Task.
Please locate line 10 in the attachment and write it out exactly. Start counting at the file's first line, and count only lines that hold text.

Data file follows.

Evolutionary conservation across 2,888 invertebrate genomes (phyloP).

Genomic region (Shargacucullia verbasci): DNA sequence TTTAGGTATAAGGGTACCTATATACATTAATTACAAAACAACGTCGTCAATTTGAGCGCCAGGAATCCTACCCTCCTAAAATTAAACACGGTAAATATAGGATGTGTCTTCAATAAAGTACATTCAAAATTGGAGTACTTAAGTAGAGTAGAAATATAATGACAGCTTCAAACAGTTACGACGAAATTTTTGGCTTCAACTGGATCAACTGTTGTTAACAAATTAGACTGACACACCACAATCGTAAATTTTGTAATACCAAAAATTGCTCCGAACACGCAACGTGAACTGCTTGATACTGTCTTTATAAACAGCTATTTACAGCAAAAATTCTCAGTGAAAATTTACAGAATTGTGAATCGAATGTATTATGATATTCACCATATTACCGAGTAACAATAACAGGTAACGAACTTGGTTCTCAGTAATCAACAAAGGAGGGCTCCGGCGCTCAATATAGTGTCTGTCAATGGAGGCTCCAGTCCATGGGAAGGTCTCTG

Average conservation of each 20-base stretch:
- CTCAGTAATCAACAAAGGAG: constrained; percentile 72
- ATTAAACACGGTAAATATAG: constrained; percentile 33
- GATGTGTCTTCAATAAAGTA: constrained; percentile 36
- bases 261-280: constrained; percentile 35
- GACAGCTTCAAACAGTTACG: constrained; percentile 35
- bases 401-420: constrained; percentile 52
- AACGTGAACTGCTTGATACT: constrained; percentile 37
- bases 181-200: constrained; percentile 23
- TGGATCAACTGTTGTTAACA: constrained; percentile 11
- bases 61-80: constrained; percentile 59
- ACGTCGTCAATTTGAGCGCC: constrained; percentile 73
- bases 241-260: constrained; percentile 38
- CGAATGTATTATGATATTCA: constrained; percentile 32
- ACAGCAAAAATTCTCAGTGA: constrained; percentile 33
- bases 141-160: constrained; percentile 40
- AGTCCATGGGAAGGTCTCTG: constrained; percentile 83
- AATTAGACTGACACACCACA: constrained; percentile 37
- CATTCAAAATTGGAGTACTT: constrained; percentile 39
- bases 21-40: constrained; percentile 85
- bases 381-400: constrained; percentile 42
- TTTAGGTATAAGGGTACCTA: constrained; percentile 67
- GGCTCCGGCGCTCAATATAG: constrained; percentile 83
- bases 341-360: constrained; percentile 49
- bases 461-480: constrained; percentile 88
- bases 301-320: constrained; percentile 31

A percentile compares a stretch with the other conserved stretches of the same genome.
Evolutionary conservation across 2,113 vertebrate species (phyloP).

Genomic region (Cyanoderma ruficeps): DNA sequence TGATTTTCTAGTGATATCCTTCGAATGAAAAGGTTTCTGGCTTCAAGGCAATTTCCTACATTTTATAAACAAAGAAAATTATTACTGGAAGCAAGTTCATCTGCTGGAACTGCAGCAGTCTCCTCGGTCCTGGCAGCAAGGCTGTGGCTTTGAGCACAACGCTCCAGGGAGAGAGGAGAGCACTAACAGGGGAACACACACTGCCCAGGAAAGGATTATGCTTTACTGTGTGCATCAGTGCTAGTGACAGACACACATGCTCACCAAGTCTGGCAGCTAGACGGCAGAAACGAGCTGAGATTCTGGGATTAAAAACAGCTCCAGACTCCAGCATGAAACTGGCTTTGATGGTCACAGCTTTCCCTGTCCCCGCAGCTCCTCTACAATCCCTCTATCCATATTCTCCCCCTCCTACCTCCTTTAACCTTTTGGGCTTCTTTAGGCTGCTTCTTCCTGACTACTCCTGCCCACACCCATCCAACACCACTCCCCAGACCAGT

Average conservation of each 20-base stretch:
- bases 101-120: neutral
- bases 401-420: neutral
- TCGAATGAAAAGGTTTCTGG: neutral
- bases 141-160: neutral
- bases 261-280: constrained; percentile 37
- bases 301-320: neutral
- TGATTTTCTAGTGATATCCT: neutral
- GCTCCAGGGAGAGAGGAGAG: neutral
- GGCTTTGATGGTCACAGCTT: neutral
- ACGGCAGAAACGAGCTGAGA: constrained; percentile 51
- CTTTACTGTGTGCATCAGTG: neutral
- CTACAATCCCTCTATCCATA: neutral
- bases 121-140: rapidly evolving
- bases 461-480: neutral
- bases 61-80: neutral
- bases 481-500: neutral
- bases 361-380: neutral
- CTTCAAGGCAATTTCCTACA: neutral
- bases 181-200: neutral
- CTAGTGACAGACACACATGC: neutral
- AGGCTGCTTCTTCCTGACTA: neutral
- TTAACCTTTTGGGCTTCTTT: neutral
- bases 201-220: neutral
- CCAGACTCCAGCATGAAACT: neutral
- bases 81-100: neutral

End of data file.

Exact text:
- AACGTGAACTGCTTGATACT: constrained; percentile 37